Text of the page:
New teacher and principal data undependable in state report cards

SHARE New teacher and principal data undependable in state report cards

The Illinois State Board of Education has touted several new categories of data it is now including in its annual school report cards.

Those school report cards are now available to parents, and the way the information is presented — both on paper and online — has won awards for its overall utility.

But a spot-check of data from about 10 public schools in Chicago proved less than useful.

That check showed some incorrect rates for teacher retention and principal turnover — especially at the extreme ends.

On average, the state education board says that each school has had two principals in the past six years and has retained about 85 percent of its teachers over the past three years; state superintendent Christopher Koch has praised the decision to include those categories as a way to consider a school’s stability.

“In some of our districts that are experiencing more problems, there tends to be more turnover,” Koch said. “It’s just another indicator of school climate and health and one which should be known to the public.”

The data lists eight Chicago charter high schools as keeping zero teachers hired three years ago and indicates that 38 total schools have kept fewer than half of their staffs from years before. Six Chicago schools are listed as having five principals during the six school years — from the 2008-09 school year, through the 2013-14 school year.

That horrified some schools. By the numbers alone, those schools would appear to be very unstable, but officials say they are not.

Urban Prep Charter Academy’s numbers turned out to be either too high or too low. The Englewood campus has had two principals during the six years — but the those two administrators worked together as co-principals for several years, until one moved to another campus.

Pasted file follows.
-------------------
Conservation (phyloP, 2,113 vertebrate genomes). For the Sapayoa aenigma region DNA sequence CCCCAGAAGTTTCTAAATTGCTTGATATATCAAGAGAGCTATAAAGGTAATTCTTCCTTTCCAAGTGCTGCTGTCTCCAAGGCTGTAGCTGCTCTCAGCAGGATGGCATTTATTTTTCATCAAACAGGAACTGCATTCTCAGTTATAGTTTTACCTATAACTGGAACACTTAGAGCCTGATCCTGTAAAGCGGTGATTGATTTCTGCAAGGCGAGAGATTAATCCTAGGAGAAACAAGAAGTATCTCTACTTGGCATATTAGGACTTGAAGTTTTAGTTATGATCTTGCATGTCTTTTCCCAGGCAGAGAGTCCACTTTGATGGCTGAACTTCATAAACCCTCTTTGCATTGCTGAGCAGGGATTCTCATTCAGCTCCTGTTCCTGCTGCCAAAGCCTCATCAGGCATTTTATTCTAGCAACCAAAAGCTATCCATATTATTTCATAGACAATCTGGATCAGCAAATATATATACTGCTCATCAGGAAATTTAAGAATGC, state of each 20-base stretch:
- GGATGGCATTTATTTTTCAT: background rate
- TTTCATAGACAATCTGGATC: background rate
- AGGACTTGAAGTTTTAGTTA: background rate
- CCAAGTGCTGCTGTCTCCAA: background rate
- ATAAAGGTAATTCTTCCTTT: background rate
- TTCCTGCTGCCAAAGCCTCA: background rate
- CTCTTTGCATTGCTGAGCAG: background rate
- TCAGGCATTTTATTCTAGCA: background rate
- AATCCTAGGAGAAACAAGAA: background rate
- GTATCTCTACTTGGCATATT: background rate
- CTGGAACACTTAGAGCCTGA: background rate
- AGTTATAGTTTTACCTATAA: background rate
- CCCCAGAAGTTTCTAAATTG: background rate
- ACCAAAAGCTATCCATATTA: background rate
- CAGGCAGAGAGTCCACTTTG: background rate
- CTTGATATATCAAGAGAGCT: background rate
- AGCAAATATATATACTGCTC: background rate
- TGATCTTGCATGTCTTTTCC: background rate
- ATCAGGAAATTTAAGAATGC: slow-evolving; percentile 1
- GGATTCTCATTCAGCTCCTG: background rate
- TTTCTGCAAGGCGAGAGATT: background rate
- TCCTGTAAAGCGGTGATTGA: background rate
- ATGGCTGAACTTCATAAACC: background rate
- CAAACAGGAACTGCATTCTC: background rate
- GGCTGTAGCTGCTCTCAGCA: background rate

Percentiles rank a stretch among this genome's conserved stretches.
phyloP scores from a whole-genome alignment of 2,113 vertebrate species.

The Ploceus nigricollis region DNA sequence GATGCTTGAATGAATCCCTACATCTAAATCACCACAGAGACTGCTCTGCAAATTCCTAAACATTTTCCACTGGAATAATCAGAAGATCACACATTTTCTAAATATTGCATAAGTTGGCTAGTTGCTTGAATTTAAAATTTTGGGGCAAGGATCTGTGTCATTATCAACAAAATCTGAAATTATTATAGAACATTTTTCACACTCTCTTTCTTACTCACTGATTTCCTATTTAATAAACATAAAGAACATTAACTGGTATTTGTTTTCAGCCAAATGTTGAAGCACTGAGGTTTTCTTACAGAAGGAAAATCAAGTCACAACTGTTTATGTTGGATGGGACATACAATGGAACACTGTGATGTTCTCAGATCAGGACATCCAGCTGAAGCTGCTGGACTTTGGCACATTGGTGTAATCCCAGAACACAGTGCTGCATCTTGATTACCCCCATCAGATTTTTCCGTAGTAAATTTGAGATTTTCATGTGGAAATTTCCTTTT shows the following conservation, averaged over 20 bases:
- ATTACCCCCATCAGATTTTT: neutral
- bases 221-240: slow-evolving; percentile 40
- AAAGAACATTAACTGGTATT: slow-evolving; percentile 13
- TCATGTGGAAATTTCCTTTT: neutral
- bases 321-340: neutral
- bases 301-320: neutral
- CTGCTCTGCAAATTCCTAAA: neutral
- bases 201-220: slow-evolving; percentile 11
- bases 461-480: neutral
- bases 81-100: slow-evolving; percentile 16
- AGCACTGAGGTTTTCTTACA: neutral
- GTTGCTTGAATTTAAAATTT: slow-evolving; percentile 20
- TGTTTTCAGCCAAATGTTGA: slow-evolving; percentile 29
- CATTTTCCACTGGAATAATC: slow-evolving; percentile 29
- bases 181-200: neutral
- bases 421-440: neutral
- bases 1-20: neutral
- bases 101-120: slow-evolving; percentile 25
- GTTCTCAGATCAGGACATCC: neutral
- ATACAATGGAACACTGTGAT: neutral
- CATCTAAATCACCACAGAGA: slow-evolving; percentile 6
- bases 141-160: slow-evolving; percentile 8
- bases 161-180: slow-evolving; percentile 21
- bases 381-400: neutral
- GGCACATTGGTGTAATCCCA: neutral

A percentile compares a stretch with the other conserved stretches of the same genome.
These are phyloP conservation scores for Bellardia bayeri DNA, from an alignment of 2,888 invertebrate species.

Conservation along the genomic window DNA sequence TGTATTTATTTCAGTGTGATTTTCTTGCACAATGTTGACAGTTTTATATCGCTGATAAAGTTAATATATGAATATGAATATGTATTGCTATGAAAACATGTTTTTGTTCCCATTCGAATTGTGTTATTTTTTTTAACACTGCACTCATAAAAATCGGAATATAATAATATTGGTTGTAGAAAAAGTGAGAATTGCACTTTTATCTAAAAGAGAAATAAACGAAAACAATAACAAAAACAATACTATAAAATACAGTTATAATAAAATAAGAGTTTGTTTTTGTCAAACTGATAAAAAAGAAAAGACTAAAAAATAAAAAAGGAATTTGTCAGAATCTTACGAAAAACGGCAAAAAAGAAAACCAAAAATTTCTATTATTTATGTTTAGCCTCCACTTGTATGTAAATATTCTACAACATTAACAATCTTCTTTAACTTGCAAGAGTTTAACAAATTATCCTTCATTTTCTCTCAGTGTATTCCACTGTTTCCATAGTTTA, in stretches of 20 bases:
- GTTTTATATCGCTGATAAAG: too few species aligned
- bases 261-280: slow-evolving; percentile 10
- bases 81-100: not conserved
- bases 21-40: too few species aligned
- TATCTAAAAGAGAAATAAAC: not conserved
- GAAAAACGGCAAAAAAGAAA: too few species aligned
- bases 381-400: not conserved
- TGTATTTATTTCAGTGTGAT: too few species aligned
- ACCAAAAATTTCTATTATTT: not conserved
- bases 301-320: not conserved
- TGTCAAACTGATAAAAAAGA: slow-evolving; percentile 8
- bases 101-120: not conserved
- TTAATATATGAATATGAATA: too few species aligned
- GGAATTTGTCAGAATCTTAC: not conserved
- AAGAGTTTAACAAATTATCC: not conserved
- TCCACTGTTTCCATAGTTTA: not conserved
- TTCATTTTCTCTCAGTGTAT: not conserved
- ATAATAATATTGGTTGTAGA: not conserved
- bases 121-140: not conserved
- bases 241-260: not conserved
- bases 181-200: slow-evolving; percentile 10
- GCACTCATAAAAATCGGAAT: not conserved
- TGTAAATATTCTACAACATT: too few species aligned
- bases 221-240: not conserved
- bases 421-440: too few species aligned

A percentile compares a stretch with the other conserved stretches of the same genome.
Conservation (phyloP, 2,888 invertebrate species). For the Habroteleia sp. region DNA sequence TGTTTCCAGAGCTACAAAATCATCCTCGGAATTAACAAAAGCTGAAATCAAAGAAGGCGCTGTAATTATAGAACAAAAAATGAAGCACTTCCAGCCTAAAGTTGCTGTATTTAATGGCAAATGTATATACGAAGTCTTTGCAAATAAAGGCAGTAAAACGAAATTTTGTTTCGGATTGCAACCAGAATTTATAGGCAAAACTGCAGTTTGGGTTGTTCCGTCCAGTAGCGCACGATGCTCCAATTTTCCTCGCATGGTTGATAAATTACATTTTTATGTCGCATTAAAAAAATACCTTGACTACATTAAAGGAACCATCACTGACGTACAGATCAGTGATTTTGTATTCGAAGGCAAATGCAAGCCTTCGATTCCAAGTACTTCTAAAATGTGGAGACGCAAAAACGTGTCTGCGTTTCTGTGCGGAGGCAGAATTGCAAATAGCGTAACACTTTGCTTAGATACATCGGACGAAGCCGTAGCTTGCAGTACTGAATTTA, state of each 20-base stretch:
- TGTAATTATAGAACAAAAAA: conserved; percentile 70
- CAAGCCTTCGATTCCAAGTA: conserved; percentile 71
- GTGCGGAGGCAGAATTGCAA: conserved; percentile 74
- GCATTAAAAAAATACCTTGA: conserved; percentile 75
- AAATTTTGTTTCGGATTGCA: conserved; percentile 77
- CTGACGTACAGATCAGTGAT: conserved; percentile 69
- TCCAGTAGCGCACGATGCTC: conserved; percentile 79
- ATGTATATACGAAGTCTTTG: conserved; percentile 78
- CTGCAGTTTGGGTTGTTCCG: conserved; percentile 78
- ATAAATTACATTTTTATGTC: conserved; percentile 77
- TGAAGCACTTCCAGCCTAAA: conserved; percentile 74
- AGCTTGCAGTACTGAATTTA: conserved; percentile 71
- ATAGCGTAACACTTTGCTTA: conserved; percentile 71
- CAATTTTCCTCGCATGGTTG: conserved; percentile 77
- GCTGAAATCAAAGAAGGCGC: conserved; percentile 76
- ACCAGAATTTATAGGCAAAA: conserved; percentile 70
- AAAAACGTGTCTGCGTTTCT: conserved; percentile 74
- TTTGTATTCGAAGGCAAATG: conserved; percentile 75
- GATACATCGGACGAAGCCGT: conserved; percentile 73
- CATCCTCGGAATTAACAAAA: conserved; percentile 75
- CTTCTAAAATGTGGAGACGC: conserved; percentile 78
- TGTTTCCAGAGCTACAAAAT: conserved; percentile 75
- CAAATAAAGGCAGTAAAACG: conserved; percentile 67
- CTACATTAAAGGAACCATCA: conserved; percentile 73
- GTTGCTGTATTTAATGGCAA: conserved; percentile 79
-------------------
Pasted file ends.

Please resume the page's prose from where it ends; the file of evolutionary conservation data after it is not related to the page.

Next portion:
The other two campuses have had two each, not one, as reported by the ISBE, according to Lionel Allen Jr., chief academic officer of Urban Prep academies.

“I would like to know where ISBE is getting this information from. It can’t be coming directly from schools if it’s wrong,” said Allen, who shuddered to think the misinformation could spread.

Urban Prep’s teacher retention rate isn’t zero either, Allen said, adding, “I can tell you that more than a third of our teachers have three years or more at Urban Prep.”

The Young Women’s Leadership Charter High School calculated its own average teacher retention rate over the past three years at about 46 percent, almost twice the figure reported by the state, according to Martha Elder Khanna. Two of their teachers were promoted to administrators, she said, so they’re “in the building, they’re just not teachers anymore.”

Palmer Elementary School, a CPS-run school in North Mayfair, had just two principals, not five, as indicated in the ISBE data, district spokesman Bill McCaffrey said.

The Galapagos Charter School also had three over six years — not five, as reported out by the state, according to the charter school’s CEO.

And one of those principals moved up in the organization, Michael Lane said.

Lane wondered if the errors stemmed from differences in titles; at many charter schools, school leaders are called “directors” rather than “principals.”

“Years ago, I was listed as principal,” he said. “I never held that role. I was listed as that because I was the main contact for compliance issues.”

Peter Godard, chief performance officer at ISBE, said school districts reported to the state which teachers they employ and in which building; the state board then calculated teacher retention rates based on the names and license numbers provided.

He said errors stemmed from mistakes in the original submitted data.

“We did do a number of runs where we looked and tried to find cases where we believed the data might be off and we alerted the school districts to that,” Godard said.

ISBE offered those districts and schools extra time to fix their data but not everyone did, he said.

“In the case of CPS, it ultimatelybecame clearthe data needed to be corrected — they realized it needed tobe corrected,” ISBE spokeswoman Mary Fergus said. “They weren’t able to correct it by October 10.”

McCaffrey said CPS has been working withISBE to fix the problems in the data that involved the district uploading more than 200 total data sets since June.

“In light of the complications caused by a significant learning curve of ISBE’s new data system, as well as their late start and tight deadline, CPS continues its effort to provide data to ISBE,” he wrote in an email.

Fergus said ISBE will reissue correcteddata within a few weeks. ISBE saw an error rate of about 2 percent for these two new measurements, she said.

Joshua Johnston Fine Art and Design Charter School is another school listed as having a teacher-retention rate of zero. Principal Joyce Bowen was mortified that the public might think her school had none of its teachers coming back.

“This past year, we had no teacher turnover,” she said. “The same people we had this year, we had last year. The year before that, we had two” teachers leave.

“We’ve been pretty consistent,” Bowen said.

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